Shortly after California Chrome won the Preakness Stakes, the second leg of horse racing’s coveted and elusive Triple Crown, news emerged that the horse’s owners had filed to register the name as a trademark with the United States Patent & Trademark Office. In fact, they had made the filing on May 15th – before California Chrome had even won the second race. The timing of the trademark filing illustrates not fortuitous or circumstantial timing on the owners’ part, but rather an understanding of the requirements of the registration process – and knowing that it doesn’t happen overnight. There are a couple of interesting aspects to the idea of trademarking the name of an animal. Let’s look further.
The first thing to understand is what, exactly, California Chrome’s owners are seeking to protect with a trademark filing. Remember that trademark protection covers the use of a name of distinctive mark as it relates to the specific goods and/or services claimed in a trademark application. In this case the owners aren’t trying to protect the horse’s name as it relates to a race horse – although they could have. Instead, the owners have filed to protect the use of the name California Chrome on merchandise – on athletic apparel like shirts, pants, jackets, shoes, and hats. The presumption here is that there would probably be a large market for these goods should the horse win the Belmont and thus, the Triple Crown.
California Chrome’s owners are rightfully and understandably trying to prevent anyone else from cashing in – off the track – on their success on it. In practice, that means that any merchants or outlets found selling “bootleg” merchandise – unauthorized or unlicensed apparel like the kind you might see in a sporting arena parking lot after the game – can be ordered to stop, and sued for damages if necessary.
If you’re familiar with the trademark process, you might say to yourself, “Wait a minute, trademarks filings can take almost a year for approval. Won’t that be long after the Belmont?” But remember – you can establish and protect a trademark before it’s officially registered with the USPTO. A trademark is generally afforded protection from the date on which it is filed with the USPTO. Therefore, once the trademark is registered, the rights are retroactive to the filing date.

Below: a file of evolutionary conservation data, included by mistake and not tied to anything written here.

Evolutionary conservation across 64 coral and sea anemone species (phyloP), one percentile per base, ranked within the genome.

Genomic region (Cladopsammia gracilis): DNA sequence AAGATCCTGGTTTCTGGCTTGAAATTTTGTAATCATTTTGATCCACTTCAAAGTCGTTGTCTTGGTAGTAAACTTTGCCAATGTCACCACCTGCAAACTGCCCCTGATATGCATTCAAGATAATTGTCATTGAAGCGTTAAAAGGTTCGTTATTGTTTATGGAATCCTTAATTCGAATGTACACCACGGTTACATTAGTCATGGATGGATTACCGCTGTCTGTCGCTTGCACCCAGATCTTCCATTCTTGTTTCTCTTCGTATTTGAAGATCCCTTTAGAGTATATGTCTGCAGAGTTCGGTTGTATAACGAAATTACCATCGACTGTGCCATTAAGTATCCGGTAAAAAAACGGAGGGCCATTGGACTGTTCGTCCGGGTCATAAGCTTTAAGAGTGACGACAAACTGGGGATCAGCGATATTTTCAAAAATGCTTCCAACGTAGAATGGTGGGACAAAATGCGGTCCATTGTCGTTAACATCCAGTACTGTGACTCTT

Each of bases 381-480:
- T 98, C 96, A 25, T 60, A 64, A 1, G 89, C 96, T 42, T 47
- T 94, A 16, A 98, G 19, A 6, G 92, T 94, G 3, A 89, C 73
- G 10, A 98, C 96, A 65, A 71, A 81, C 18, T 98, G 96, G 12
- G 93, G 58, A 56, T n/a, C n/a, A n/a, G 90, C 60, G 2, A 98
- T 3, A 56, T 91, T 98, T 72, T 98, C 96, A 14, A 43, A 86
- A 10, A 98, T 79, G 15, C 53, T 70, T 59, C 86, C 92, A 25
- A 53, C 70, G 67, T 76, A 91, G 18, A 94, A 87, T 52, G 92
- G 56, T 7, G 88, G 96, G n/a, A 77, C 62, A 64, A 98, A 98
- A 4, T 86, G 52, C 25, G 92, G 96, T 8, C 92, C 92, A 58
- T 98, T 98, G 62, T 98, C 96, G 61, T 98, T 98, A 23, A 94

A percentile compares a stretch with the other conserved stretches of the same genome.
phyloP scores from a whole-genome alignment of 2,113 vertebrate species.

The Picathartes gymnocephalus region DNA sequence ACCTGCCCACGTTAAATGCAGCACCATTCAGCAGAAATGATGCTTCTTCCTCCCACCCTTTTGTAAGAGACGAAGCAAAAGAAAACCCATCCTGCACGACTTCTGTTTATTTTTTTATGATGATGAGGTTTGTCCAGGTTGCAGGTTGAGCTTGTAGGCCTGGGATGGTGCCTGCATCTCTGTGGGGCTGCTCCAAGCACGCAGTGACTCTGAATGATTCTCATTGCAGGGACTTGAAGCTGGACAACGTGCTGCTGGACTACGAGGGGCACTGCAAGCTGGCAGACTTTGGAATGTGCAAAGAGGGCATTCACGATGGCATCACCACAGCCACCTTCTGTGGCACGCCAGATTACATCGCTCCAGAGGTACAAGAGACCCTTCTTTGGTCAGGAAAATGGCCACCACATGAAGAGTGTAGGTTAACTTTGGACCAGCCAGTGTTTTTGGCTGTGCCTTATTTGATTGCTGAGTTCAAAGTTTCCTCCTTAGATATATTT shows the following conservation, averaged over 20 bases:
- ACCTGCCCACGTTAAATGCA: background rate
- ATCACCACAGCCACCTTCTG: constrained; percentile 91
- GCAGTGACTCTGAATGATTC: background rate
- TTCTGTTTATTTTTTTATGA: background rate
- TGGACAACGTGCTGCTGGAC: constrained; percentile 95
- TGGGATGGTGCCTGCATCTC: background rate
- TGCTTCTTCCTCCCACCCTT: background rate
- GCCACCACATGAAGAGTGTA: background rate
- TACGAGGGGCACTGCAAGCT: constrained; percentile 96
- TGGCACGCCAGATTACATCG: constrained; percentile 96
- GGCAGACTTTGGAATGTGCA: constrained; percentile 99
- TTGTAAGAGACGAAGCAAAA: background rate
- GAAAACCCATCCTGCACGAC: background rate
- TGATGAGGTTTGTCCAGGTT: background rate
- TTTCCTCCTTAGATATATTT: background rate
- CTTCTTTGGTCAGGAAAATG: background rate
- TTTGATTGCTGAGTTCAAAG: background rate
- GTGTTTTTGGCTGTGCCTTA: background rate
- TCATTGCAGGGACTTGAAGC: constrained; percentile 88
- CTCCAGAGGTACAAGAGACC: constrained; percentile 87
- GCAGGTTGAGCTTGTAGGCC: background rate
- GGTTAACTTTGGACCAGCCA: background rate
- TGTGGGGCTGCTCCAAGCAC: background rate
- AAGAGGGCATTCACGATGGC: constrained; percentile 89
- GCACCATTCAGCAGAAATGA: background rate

One interesting wrinkle: there is an automotive accessory company in Kentucky that already owns the trademark “California Chrome” – but only in reference to a set of chrome wheel covers that it sells. Trademarks are intended to prevent consumer confusion between similar products and names, which is why you come across different items and companies with the same, or similar brand names – think of Dove Soap and Dove Chocolate, or Apple Inc. computers and the Apple Corps. record label.
Although a claim by the Kentucky company would be difficult, however, it probably wouldn’t be impossible. They might, for instance, cite possible confusion or implication of ownership, affiliation, or endorsement. Or they may decide that there’s little chance of connecting a horse with an auto company. With so many inconclusive facts and gray areas, it’s difficult to predict one way or another how the USPTO might rule in such a claim.
It’s not unprecedented for a racing horse to be trademarked. Big Brown, the horse that won the first two legs of the Triple Crown back in 2008, was trademarked and set up for a huge merchandise and licensing deal. That was another situation where another entity had a claim to the phrase “Big Brown” in other contexts – primarily, in this case, delivery giant UPS. Big Brown’s trademark filing did, however, go through successfully, and remains on the books. Interestingly, the last horse to come close to the Triple Crown, 2012’s I’ll Have Another, was not trademarked, although there was a big merchandising deal in place there, as well.
Although many horses have come close in the more than 35 years since the last Triple Crown winner, Affirmed, those last two horses had particularly disappointing results. Big Brown came up lame almost right at the start and was unable to finish, and I’ll Have Another was pulled from the race the day before. With any luck, California Chrome will at least have a chance this time around.
One final item of note: for naming and trademark purposes, it’s typically recommended to choose a fanciful or unrelated name for your item – and if you’ve ever watched a horse race, you know that fanciful names rule the day. At first glance, “California Chrome” fits that bill. But in reality, it’s closer to the “suggestive” or even “descriptive” naming category – the word “chrome” is actually horse-speak for white markings on a horse’s pelt – something California Chrome has an abundance of. In this case, however, it’s not going to affect the likelihood of the trademark’s approval.